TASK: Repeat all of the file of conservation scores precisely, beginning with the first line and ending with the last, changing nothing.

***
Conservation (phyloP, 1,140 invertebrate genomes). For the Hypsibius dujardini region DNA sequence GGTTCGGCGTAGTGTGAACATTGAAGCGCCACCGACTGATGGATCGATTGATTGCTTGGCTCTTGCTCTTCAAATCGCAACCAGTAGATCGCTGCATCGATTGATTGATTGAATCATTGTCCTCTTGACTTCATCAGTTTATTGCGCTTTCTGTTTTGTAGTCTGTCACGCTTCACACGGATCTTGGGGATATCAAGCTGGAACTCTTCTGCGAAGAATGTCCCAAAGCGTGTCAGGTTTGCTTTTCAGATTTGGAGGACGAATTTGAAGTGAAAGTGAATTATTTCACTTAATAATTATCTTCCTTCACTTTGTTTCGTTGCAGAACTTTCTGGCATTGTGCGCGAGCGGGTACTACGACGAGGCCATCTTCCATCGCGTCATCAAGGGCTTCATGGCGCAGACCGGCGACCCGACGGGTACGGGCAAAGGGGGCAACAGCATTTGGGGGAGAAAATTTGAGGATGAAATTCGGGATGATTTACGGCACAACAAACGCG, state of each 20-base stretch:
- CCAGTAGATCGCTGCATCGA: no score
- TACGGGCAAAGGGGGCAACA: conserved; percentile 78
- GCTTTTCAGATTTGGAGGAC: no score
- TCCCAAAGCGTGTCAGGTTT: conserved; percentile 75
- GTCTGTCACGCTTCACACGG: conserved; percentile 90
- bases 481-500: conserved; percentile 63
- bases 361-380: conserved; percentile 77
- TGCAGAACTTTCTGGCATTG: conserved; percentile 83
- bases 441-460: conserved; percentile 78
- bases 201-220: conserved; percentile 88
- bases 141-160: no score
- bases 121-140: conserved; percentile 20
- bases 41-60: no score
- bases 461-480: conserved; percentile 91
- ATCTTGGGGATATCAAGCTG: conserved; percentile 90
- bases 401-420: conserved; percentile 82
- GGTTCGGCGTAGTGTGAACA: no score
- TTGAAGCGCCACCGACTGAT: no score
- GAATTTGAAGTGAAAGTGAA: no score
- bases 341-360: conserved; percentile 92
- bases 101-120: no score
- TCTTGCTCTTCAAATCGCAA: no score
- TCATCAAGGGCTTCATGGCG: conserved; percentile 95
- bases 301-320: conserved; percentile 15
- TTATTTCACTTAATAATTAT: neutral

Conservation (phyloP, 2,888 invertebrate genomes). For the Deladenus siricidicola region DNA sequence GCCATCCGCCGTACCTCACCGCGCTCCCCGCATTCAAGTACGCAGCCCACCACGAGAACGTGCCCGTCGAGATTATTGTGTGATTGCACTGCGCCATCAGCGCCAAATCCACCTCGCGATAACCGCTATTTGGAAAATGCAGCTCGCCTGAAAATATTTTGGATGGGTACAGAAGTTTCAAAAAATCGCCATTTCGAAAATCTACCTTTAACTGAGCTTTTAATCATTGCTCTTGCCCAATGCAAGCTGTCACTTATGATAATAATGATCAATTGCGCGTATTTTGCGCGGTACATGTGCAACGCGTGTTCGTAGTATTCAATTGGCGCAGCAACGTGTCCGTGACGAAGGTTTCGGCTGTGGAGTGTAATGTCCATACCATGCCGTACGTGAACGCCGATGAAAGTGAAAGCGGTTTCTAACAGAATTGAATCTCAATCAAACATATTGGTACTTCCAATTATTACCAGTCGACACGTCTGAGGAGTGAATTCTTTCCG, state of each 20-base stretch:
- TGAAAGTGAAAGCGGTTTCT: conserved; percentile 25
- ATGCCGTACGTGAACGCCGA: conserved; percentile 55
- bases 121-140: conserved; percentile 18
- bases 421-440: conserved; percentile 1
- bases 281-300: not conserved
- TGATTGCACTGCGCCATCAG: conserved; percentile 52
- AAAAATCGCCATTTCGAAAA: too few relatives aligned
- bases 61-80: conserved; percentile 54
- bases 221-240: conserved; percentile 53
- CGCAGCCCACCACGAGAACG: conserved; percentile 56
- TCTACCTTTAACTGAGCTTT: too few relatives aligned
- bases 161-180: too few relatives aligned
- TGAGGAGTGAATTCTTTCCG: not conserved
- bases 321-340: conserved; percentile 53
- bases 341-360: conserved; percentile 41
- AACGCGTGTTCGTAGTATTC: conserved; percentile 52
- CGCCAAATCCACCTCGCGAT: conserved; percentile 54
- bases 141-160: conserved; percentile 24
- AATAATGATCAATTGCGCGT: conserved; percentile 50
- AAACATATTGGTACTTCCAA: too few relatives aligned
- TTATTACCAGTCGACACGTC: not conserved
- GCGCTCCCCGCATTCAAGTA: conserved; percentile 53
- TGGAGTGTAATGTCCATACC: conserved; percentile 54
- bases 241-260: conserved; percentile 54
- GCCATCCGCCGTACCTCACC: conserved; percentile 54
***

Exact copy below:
Conservation (phyloP, 1,140 invertebrate genomes). For the Hypsibius dujardini region DNA sequence GGTTCGGCGTAGTGTGAACATTGAAGCGCCACCGACTGATGGATCGATTGATTGCTTGGCTCTTGCTCTTCAAATCGCAACCAGTAGATCGCTGCATCGATTGATTGATTGAATCATTGTCCTCTTGACTTCATCAGTTTATTGCGCTTTCTGTTTTGTAGTCTGTCACGCTTCACACGGATCTTGGGGATATCAAGCTGGAACTCTTCTGCGAAGAATGTCCCAAAGCGTGTCAGGTTTGCTTTTCAGATTTGGAGGACGAATTTGAAGTGAAAGTGAATTATTTCACTTAATAATTATCTTCCTTCACTTTGTTTCGTTGCAGAACTTTCTGGCATTGTGCGCGAGCGGGTACTACGACGAGGCCATCTTCCATCGCGTCATCAAGGGCTTCATGGCGCAGACCGGCGACCCGACGGGTACGGGCAAAGGGGGCAACAGCATTTGGGGGAGAAAATTTGAGGATGAAATTCGGGATGATTTACGGCACAACAAACGCG, state of each 20-base stretch:
- CCAGTAGATCGCTGCATCGA: no score
- TACGGGCAAAGGGGGCAACA: conserved; percentile 78
- GCTTTTCAGATTTGGAGGAC: no score
- TCCCAAAGCGTGTCAGGTTT: conserved; percentile 75
- GTCTGTCACGCTTCACACGG: conserved; percentile 90
- bases 481-500: conserved; percentile 63
- bases 361-380: conserved; percentile 77
- TGCAGAACTTTCTGGCATTG: conserved; percentile 83
- bases 441-460: conserved; percentile 78
- bases 201-220: conserved; percentile 88
- bases 141-160: no score
- bases 121-140: conserved; percentile 20
- bases 41-60: no score
- bases 461-480: conserved; percentile 91
- ATCTTGGGGATATCAAGCTG: conserved; percentile 90
- bases 401-420: conserved; percentile 82
- GGTTCGGCGTAGTGTGAACA: no score
- TTGAAGCGCCACCGACTGAT: no score
- GAATTTGAAGTGAAAGTGAA: no score
- bases 341-360: conserved; percentile 92
- bases 101-120: no score
- TCTTGCTCTTCAAATCGCAA: no score
- TCATCAAGGGCTTCATGGCG: conserved; percentile 95
- bases 301-320: conserved; percentile 15
- TTATTTCACTTAATAATTAT: neutral

Conservation (phyloP, 2,888 invertebrate genomes). For the Deladenus siricidicola region DNA sequence GCCATCCGCCGTACCTCACCGCGCTCCCCGCATTCAAGTACGCAGCCCACCACGAGAACGTGCCCGTCGAGATTATTGTGTGATTGCACTGCGCCATCAGCGCCAAATCCACCTCGCGATAACCGCTATTTGGAAAATGCAGCTCGCCTGAAAATATTTTGGATGGGTACAGAAGTTTCAAAAAATCGCCATTTCGAAAATCTACCTTTAACTGAGCTTTTAATCATTGCTCTTGCCCAATGCAAGCTGTCACTTATGATAATAATGATCAATTGCGCGTATTTTGCGCGGTACATGTGCAACGCGTGTTCGTAGTATTCAATTGGCGCAGCAACGTGTCCGTGACGAAGGTTTCGGCTGTGGAGTGTAATGTCCATACCATGCCGTACGTGAACGCCGATGAAAGTGAAAGCGGTTTCTAACAGAATTGAATCTCAATCAAACATATTGGTACTTCCAATTATTACCAGTCGACACGTCTGAGGAGTGAATTCTTTCCG, state of each 20-base stretch:
- TGAAAGTGAAAGCGGTTTCT: conserved; percentile 25
- ATGCCGTACGTGAACGCCGA: conserved; percentile 55
- bases 121-140: conserved; percentile 18
- bases 421-440: conserved; percentile 1
- bases 281-300: not conserved
- TGATTGCACTGCGCCATCAG: conserved; percentile 52
- AAAAATCGCCATTTCGAAAA: too few relatives aligned
- bases 61-80: conserved; percentile 54
- bases 221-240: conserved; percentile 53
- CGCAGCCCACCACGAGAACG: conserved; percentile 56
- TCTACCTTTAACTGAGCTTT: too few relatives aligned
- bases 161-180: too few relatives aligned
- TGAGGAGTGAATTCTTTCCG: not conserved
- bases 321-340: conserved; percentile 53
- bases 341-360: conserved; percentile 41
- AACGCGTGTTCGTAGTATTC: conserved; percentile 52
- CGCCAAATCCACCTCGCGAT: conserved; percentile 54
- bases 141-160: conserved; percentile 24
- AATAATGATCAATTGCGCGT: conserved; percentile 50
- AAACATATTGGTACTTCCAA: too few relatives aligned
- TTATTACCAGTCGACACGTC: not conserved
- GCGCTCCCCGCATTCAAGTA: conserved; percentile 53
- TGGAGTGTAATGTCCATACC: conserved; percentile 54
- bases 241-260: conserved; percentile 54
- GCCATCCGCCGTACCTCACC: conserved; percentile 54